And so it seemed to us that football could provide a perfect case study to calibrate our model and gain some understanding. And also, very importantly, the football World Cup starts tonight, so this is the perfect day to talk about football. So we have this information, we have this data, we can plot the time series, for example, of the volume of phone calls inside the football stadium. And this is how it looks. So you can see a very clear and evident pattern. You have 10 spikes. And in these two months there have been precisely 10 football matches which are labelled in the figure. So the information seems to be there.
A very similar time series could be built by looking at the volume of access to the internet, and I will not show it at the moment. And then if we use the last information, which is the number of tweets whose coordinates are inside the stadium, even if the volume of the number of tweets isn’t too large, we can still pick up the 10 football matches. Now we have this information. We have the number of people that attended the match, because that’s available easily on the internet. So we can see if we can fit them all into it.
So if we look at our first variable, the volume of phone calls versus the real attendance, you can see the point in the plot and the blue line is a linear fit to this point, which is statistically significant. We can then change our predictive variable. Say we use the volume of access to the internet, and this is how it looks. And again, we have a linear fit. And again, it is statistically significant with a very large R squared actually. And then the last variable we can use is the number of tweets inside the football stadium. And again, we have very similar behaviour, with a statistically significant fit.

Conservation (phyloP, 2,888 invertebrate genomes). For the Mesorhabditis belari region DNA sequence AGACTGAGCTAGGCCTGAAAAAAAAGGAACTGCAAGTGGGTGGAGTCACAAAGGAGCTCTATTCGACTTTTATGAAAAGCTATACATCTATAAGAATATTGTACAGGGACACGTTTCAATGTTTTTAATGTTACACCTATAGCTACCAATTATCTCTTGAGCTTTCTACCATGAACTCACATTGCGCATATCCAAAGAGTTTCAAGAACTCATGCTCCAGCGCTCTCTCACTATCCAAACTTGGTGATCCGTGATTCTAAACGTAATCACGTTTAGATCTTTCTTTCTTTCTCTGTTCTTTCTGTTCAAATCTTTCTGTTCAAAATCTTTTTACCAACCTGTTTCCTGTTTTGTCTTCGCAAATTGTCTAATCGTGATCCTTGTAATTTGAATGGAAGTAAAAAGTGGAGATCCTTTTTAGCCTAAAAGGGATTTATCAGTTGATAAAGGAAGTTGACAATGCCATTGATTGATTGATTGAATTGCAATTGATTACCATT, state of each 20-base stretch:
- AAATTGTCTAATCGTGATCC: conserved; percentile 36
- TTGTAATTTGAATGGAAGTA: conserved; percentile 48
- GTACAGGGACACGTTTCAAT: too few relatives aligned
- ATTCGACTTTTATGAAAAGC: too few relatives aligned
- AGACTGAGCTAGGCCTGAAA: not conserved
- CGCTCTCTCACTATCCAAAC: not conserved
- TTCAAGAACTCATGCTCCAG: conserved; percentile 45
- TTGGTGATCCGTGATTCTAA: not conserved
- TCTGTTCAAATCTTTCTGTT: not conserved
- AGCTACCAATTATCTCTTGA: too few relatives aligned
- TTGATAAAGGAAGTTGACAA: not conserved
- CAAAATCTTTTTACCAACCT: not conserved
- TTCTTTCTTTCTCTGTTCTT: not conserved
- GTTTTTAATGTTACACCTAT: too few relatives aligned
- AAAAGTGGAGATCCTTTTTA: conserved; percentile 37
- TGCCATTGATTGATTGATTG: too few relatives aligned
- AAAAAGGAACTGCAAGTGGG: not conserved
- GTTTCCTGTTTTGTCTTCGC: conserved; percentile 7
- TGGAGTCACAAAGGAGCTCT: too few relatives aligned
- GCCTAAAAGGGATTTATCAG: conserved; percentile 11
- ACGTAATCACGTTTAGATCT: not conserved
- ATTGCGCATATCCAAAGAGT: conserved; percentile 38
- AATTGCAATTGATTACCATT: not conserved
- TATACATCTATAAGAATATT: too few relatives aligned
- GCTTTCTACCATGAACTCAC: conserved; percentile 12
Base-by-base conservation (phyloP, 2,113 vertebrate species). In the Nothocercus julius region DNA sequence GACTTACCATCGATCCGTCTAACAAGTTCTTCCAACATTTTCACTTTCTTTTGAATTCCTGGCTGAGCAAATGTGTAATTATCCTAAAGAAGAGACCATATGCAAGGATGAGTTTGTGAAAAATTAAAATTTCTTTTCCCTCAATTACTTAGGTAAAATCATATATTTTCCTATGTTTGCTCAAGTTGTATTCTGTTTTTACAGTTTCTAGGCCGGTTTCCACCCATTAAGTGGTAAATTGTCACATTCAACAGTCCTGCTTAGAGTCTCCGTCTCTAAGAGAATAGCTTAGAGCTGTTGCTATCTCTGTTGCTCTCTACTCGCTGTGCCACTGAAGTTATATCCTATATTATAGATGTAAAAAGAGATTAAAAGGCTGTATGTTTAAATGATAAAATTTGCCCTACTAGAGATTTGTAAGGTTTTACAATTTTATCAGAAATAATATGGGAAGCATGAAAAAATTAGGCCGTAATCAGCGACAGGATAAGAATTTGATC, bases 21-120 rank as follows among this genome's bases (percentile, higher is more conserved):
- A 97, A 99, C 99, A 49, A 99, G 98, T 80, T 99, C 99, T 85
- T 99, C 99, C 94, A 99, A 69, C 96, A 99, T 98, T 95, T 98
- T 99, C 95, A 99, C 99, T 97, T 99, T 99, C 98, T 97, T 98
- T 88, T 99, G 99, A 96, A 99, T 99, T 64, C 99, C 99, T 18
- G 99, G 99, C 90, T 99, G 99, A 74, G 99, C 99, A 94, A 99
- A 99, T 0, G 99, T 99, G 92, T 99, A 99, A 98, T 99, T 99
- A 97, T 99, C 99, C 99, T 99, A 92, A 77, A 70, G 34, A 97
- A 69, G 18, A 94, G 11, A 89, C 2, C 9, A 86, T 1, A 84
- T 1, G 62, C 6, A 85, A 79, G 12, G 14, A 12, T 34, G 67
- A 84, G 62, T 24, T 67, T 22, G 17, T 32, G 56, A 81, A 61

OK. So we have seen that using three different predictive variables, we can build three different statistically significant models. Now we want to ask the question, can we extend our model using more than one predicative variable? Say two, or even all three of them? In principle, this question makes sense. But we know that we need to be careful because we might incur problems, namely that of multicollinearity because we expect that people will be tweeting from their smartphones. So the number of tweets and access to the internet will probably be correlated. And indeed we have seen that if we add more than one predictive variable, the fit is not statistically significant anymore.
And running another comparison test, tells us that we are not actually adding information to our system by adding predicting values. We can quickly see this for the following two plots. In this one we have, on the x-axis, the fitted values as obtained using the volume of access to the internet. And on the y-axis we have the real attendance. So ideally, we want to be on the dashed line, which is the diagonal, where the two values match. Now, if we add one variable, what we expect is that the points will get closer to the diagonal because our model gets better. If we do it, this is what happens. So the points don’t really get closer to the diagonal.